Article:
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(Guest Post) Fitting In Fitness by David Haas

This post is my blog’s first ever guest post entry by David Haas who is member in a cancer support group and awareness program advocate at the Mesothelioma Cancer Alliance.

Just about everyone knows that physical fitness is good for the body. Fewer people know that it is also good for the mind and soul. Even fewer people know that only 150 minutes per week of moderate exercise is enough to keep them physically fit and reduce their risk of certain types of cancer by as much as 40 percent; this is in addition to their lowered risk of other potential diseases such as heart disease and diabetes. People that are already suffering from cancer, even the rare forms of cancer, such as mesothelioma, can benefit from moderate exercise for 150 minutes each week. 

In the past, doctors encouraged their cancer patients to rest and reserve their energy. That has changed drastically in the past few years; more and more doctors and encouraging cancer patients to get up and get active to make them feel better as they undergo cancer treatments. The reason for this is that fitness makes people feel better about themselves; it also helps to decrease the side effects that are often associated with cancer treatments. A person that exercises regularly will experience less vomiting, less nausea and less fatigue from the cancer treatments being put into their bodies than someone that does not get regular physical fitness into their daily routine.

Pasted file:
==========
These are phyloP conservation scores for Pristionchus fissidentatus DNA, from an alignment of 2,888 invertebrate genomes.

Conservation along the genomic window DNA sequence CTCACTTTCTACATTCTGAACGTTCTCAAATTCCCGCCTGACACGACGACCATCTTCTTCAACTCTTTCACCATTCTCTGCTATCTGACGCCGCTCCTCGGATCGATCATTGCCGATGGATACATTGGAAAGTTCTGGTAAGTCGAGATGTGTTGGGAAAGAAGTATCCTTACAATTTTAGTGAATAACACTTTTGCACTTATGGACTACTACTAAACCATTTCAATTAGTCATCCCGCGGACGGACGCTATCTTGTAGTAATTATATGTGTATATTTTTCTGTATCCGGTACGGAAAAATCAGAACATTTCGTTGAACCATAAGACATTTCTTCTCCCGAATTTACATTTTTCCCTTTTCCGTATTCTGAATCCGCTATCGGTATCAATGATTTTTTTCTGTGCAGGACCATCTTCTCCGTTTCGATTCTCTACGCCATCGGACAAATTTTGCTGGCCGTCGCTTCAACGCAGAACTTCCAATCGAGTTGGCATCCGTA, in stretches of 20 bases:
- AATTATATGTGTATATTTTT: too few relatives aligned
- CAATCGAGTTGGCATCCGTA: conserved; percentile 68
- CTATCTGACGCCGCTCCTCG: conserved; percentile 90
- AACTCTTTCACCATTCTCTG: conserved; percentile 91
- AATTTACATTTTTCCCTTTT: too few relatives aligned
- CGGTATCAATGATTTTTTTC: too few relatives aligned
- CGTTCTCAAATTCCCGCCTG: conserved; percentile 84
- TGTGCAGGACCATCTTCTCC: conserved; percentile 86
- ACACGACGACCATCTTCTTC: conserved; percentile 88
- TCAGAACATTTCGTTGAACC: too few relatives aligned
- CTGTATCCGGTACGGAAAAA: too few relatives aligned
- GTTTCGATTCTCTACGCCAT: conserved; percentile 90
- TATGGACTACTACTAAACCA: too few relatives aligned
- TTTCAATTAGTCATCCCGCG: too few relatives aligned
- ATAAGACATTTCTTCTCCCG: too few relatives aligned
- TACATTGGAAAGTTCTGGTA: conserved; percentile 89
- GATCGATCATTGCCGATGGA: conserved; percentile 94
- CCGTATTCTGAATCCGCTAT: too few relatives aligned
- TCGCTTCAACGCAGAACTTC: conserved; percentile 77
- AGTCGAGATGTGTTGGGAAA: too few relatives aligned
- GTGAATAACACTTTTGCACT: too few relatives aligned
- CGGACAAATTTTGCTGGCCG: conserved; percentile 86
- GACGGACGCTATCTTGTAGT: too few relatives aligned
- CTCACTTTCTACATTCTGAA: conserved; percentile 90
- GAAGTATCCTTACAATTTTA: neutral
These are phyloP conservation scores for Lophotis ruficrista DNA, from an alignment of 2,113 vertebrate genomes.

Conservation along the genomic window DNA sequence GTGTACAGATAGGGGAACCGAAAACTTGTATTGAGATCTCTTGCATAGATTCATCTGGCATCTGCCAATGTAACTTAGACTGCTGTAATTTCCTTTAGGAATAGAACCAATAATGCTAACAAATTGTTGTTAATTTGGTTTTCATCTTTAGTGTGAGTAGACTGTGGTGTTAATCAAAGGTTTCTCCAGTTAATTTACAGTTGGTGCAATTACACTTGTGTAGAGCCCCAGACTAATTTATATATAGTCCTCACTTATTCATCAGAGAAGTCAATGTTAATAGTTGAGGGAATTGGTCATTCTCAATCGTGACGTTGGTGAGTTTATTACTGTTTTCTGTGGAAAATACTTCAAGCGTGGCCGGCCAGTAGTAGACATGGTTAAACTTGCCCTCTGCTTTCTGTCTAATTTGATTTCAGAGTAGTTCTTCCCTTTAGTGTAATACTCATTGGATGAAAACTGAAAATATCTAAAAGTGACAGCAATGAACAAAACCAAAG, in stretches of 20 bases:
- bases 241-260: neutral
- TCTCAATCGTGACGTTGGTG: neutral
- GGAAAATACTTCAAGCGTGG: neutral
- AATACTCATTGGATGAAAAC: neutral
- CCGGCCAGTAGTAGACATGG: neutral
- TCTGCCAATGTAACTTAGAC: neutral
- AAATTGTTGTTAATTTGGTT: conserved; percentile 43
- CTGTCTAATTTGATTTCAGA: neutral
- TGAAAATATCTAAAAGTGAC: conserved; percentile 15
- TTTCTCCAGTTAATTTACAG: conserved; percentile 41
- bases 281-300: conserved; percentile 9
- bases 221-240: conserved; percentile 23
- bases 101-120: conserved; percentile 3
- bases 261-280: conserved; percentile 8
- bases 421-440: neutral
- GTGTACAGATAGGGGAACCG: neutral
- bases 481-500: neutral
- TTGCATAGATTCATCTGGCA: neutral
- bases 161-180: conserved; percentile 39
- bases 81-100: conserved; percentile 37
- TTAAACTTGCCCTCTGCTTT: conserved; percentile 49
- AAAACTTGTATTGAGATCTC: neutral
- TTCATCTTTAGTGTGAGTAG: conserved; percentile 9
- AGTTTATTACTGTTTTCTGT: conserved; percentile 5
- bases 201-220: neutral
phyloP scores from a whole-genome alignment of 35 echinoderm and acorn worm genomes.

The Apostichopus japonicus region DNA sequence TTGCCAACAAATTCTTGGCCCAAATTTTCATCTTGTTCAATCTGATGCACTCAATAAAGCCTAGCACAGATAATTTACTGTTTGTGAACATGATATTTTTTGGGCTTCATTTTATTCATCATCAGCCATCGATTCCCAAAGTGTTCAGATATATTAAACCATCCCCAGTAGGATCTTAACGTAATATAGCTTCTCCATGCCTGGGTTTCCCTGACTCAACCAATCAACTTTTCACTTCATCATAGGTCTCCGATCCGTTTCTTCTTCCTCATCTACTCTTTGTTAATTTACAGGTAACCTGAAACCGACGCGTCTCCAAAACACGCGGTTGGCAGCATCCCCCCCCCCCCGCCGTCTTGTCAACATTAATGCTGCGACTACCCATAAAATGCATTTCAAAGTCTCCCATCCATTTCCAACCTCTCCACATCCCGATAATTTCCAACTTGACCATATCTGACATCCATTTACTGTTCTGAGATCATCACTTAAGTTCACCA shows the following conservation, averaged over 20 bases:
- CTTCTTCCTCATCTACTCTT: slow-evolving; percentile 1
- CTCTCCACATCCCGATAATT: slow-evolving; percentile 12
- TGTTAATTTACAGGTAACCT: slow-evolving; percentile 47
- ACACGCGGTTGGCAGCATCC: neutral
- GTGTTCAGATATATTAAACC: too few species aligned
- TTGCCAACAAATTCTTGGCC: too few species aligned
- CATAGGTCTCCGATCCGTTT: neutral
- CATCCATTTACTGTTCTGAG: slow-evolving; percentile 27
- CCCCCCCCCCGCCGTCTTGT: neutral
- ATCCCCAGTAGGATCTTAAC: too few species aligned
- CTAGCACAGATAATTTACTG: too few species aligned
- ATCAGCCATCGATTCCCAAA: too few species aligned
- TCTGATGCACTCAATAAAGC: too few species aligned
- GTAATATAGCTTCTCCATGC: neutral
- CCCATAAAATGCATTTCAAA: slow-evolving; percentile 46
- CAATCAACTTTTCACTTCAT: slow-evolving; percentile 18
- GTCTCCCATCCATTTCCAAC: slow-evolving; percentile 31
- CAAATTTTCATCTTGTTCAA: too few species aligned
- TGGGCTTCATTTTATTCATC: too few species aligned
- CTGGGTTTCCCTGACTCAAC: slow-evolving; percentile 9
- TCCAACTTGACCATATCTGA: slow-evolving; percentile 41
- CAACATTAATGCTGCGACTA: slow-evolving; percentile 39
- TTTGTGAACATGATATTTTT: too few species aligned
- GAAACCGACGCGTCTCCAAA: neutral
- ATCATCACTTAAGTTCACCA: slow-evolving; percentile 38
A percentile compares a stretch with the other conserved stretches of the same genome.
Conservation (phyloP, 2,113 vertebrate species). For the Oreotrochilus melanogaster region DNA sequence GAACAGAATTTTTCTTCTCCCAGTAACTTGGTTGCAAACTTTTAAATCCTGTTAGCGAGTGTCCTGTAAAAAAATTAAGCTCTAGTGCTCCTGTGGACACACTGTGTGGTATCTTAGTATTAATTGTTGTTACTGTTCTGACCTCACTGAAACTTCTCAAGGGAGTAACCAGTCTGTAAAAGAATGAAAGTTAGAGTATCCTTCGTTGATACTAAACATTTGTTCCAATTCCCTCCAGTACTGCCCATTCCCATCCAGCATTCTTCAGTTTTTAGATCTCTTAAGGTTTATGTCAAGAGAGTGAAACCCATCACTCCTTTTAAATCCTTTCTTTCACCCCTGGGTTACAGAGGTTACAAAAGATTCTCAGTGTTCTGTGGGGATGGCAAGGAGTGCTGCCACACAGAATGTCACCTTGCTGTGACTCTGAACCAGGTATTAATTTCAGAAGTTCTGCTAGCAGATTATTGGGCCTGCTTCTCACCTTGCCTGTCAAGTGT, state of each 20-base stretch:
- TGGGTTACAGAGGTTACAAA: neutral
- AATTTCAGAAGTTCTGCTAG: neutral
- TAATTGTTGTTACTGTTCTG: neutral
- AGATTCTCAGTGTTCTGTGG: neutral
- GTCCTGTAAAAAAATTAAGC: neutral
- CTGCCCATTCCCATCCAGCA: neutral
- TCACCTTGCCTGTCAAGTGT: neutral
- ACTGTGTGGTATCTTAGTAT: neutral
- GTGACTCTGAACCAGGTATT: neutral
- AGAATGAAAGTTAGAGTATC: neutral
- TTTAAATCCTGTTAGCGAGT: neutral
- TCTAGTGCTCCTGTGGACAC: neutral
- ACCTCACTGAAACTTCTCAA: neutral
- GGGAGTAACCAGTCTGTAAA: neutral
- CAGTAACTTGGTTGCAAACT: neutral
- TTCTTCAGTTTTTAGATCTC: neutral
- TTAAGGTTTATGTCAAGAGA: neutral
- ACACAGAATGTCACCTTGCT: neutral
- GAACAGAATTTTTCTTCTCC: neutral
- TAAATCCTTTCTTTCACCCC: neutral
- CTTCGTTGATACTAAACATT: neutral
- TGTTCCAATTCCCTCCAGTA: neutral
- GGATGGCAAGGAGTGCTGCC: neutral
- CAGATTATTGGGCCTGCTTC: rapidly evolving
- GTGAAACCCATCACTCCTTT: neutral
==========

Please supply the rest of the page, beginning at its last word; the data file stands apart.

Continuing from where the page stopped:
Furthermore, fitness can help to improve a cancer patient’s quality of life in other ways. Exercise produces endorphins that eliminate the negative hormones from a person’s body that are hindering their immune system. This helps the immune system to build back up to its healthy level, which makes it respond better to cancer treatments. Fitness also improves mood. A person that exercises is more likely to feel happy and positive than someone that does not exercise. Fitness is an all around great method of making a person feel good; it helps the body look better and become stronger, it helps improve health and it helps a person feel happy and confident. All of these are important in terms of fighting cancer.

Those that don’t like to work out shouldn’t worry; 150 minutes a week of physical fitness can be anything moderate, from walking to jogging to swimming and even biking. Just over 21 minutes per day will have a person reaching their optimum level of health in no time. The best way to get fit is for people to pick something they enjoy doing, such as rollerblading or playing football. The more a person enjoys the activity in which he or she is participating, the more he or she will participate and the healthier that person will become. There is no wrong way to get fit; the only thing wrong is choosing not to get fit. 

About David Haas 

David Haas is a cancer support group and awareness program advocate at the Mesothelioma Cancer Alliance. In addition to researching the many valuable programs available to our site’s visitors, David often blogs about programs and campaigns underway at the Mesothelioma Cancer Alliance, as well as creative fitness ideas for those dealing with cancer, while creating relationships with similar organizations.